3 Ways to Create More Value for Customers


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Did you know that almost seven out of 10 customers are open to spending more with a company that treats them like individuals and understands what they want?

It’s no longer enough to provide a bare-bones experience to customers. They know they can get what they want someplace else if the customer service you offer leaves much to be desired. With the explosion of e-commerce, consumers can shop internationally as easily as they can locally. Your value proposition needs to be compelling enough to attract your target market.

Check out the following three ways to create the sort of value that attracts and retains customers.

1. Improve Purchasing Process

Offering the products and services customers want is one thing. But you can up the ante by making it easier for people who fit your target demographic to transact with your business. If you don’t have a website, that’s a big mistake. Every business needs one. And while you’re at it, ensure that people can browse your products and services and make purchases online.

According to Statista, revenue from retail e-commerce in the U.S. is estimated to be around $905 billion this year. Can your customers find you and transact with you online? When you set up an online storefront, people can transact with your company whether or not they’re in town. You can sweeten any offer with great customer service, free shipping, and easy return policies.

2. Help With All Aspects of Projects

People who contact a service provider for a job will prefer it if that service provider can help them with an entire project. They want to find a one-stop shop business to meet all their needs. It can be a hassle to have to engage with multiple service providers to complete one project.

One exception is if your business heads a project and brings aboard contractors. In such cases, your business will be the point of contact for customers. They won’t have to deal with multiple parties.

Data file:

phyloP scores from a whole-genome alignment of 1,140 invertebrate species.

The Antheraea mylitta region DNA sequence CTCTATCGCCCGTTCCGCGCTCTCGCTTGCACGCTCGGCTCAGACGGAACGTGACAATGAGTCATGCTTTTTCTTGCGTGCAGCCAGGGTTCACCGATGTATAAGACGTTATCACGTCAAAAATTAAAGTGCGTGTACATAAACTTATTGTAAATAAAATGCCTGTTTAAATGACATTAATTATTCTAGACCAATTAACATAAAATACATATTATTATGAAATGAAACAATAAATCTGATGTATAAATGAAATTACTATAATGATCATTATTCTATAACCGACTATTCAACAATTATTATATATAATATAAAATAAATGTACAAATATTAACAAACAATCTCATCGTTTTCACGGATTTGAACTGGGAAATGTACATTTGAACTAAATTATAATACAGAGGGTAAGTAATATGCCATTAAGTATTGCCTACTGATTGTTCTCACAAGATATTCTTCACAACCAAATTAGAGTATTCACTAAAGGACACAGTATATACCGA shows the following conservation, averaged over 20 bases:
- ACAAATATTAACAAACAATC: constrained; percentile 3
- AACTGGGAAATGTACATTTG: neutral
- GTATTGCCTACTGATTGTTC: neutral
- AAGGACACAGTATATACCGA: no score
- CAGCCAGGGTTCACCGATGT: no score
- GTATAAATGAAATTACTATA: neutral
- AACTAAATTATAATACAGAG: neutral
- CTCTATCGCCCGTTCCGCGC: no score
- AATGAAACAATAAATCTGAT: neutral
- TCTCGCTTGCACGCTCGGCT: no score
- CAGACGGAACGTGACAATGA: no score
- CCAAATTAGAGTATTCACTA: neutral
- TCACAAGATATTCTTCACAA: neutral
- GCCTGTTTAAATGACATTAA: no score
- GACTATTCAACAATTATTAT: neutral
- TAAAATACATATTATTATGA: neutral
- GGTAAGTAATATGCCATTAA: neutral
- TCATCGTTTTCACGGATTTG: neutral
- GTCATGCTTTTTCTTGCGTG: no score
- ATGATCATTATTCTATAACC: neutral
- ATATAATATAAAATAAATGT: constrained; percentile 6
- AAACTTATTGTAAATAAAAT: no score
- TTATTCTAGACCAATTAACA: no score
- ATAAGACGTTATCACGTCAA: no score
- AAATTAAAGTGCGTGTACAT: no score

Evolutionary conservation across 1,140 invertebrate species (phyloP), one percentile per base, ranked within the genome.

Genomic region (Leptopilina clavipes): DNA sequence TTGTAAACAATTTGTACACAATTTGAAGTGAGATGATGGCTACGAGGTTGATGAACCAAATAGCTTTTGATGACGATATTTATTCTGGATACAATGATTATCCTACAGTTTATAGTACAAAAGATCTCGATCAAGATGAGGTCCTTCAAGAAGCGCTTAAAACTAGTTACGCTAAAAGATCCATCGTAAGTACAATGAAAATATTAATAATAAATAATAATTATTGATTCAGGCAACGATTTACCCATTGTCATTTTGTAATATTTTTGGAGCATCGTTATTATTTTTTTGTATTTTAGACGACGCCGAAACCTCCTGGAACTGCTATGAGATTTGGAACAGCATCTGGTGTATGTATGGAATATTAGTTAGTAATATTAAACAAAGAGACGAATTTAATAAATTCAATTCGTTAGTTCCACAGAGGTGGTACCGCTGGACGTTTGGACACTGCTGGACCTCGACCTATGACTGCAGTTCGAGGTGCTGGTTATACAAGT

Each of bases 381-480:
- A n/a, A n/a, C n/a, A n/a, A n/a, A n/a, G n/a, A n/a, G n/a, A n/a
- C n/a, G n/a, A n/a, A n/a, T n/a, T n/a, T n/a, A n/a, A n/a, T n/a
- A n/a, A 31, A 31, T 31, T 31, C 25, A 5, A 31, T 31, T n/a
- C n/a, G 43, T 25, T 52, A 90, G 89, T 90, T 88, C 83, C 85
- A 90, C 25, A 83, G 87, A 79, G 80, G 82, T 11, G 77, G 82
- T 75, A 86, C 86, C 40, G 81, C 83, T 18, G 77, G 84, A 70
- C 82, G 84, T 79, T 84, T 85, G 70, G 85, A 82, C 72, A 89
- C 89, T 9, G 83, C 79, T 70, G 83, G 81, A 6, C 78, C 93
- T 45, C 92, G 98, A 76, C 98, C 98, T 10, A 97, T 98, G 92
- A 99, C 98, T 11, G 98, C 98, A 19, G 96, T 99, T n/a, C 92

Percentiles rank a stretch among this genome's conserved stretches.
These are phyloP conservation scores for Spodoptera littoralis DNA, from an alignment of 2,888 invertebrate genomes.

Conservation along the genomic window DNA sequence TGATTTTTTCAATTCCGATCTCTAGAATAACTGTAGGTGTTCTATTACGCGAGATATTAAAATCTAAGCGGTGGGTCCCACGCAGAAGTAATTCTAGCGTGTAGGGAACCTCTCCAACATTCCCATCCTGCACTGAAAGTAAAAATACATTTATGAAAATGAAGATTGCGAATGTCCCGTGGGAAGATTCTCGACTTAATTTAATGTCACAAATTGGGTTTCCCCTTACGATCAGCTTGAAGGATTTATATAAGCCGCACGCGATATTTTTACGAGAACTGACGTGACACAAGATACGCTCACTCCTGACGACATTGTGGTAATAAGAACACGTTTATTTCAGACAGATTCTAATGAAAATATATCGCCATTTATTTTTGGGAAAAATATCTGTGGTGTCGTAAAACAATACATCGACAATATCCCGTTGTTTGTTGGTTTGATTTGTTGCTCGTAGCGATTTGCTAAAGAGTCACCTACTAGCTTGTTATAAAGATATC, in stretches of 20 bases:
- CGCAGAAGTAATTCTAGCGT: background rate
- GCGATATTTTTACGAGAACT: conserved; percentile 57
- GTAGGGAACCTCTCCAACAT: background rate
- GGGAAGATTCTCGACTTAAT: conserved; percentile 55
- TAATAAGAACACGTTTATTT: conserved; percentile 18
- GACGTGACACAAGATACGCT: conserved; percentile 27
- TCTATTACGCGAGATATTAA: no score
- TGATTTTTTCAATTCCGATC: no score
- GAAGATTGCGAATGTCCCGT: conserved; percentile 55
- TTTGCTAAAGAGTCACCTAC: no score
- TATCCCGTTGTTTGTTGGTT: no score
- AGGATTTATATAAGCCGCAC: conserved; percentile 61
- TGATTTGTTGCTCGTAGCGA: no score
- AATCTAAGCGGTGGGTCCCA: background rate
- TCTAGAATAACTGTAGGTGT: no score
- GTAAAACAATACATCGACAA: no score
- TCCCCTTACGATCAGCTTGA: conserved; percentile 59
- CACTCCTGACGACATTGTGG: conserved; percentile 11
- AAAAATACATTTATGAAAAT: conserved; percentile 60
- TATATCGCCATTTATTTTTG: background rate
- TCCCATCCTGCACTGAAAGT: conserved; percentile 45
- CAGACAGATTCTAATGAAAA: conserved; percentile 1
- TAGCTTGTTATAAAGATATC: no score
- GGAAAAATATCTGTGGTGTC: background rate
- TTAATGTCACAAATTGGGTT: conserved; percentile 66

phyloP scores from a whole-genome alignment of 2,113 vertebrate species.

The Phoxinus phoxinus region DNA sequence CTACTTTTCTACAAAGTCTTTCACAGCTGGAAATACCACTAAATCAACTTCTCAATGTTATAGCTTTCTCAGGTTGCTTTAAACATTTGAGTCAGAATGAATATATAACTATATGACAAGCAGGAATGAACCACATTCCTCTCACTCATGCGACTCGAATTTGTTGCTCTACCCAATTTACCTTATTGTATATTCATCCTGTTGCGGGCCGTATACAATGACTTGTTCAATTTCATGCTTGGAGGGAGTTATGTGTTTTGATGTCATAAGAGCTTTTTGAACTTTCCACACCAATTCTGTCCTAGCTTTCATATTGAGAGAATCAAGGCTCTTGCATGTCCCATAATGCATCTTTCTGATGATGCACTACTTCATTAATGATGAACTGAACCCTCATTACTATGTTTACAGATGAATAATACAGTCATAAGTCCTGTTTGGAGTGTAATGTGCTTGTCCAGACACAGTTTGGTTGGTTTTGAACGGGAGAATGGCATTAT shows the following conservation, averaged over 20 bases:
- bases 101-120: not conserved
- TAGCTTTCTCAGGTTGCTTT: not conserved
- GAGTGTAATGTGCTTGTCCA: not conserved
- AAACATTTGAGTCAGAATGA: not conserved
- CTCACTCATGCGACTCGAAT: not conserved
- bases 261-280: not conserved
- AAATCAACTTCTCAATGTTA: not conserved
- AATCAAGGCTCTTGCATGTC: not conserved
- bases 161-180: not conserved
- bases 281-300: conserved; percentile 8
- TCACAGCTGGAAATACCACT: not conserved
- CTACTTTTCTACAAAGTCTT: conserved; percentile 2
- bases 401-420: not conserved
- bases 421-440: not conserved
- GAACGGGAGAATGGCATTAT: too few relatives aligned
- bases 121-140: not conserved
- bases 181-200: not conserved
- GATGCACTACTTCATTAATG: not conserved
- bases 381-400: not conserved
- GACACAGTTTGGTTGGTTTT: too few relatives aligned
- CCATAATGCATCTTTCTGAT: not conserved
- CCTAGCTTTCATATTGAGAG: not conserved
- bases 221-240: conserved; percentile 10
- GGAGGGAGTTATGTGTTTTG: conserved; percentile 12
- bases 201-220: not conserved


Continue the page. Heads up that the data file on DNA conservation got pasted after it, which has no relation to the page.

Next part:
"Customers tell us that they like working with experts on their landscaping projects,” says Angel Khan, owner of Rainier Rockeries. “They also appreciate it when you can handle all aspects of a project for them. Our team is focused on retaining walls and pavers, but we’ll bring in specialists as subcontractors for things like water features and irrigation systems."

So, consider what your company specializes in and determine what complementary services your target demographic might be interested in. Offering a full suite of services means that customers won’t have to run around looking for other companies to do things that you can’t.

3. Reward Loyalty

According to one source, consumers in the U.S. belong to an average of 14 loyalty programs but actively use only 50% of them. One way your business can provide greater value to customers is by demonstrating that you appreciate their patronage.

You can do this by setting up a loyalty program, encouraging customers to use it, attracting new customers because of the value the loyalty program offers, and then making membership worthwhile.

At a time when inflation is lessening the buying power of people’s hard-earned money, your business should strive to offer more value. It’ll help if you offer a rewards program that allows customers to get discounts or exclusive offers. Customers will have more reasons to patronize your company. Their perception of your business, offerings, and brand will also increase.

Give Customers a Reason to Become Repeat Customers

Customers have options. So, they won’t continue to buy from companies that don’t offer value. Selling great products and services is one thing. But customers want more. They want value and to know that their patronage is appreciated.

Consider the three points above if you want to offer your customers the level of service they deserve and expect. You can turn customers into loyal customers who, by sharing their positive experiences with others, can bring in new customers.

Larry Alton
Larry Alton is an independent business consultant specializing in social media trends, business, and entrepreneurship. Follow him on Twitter and LinkedIn.


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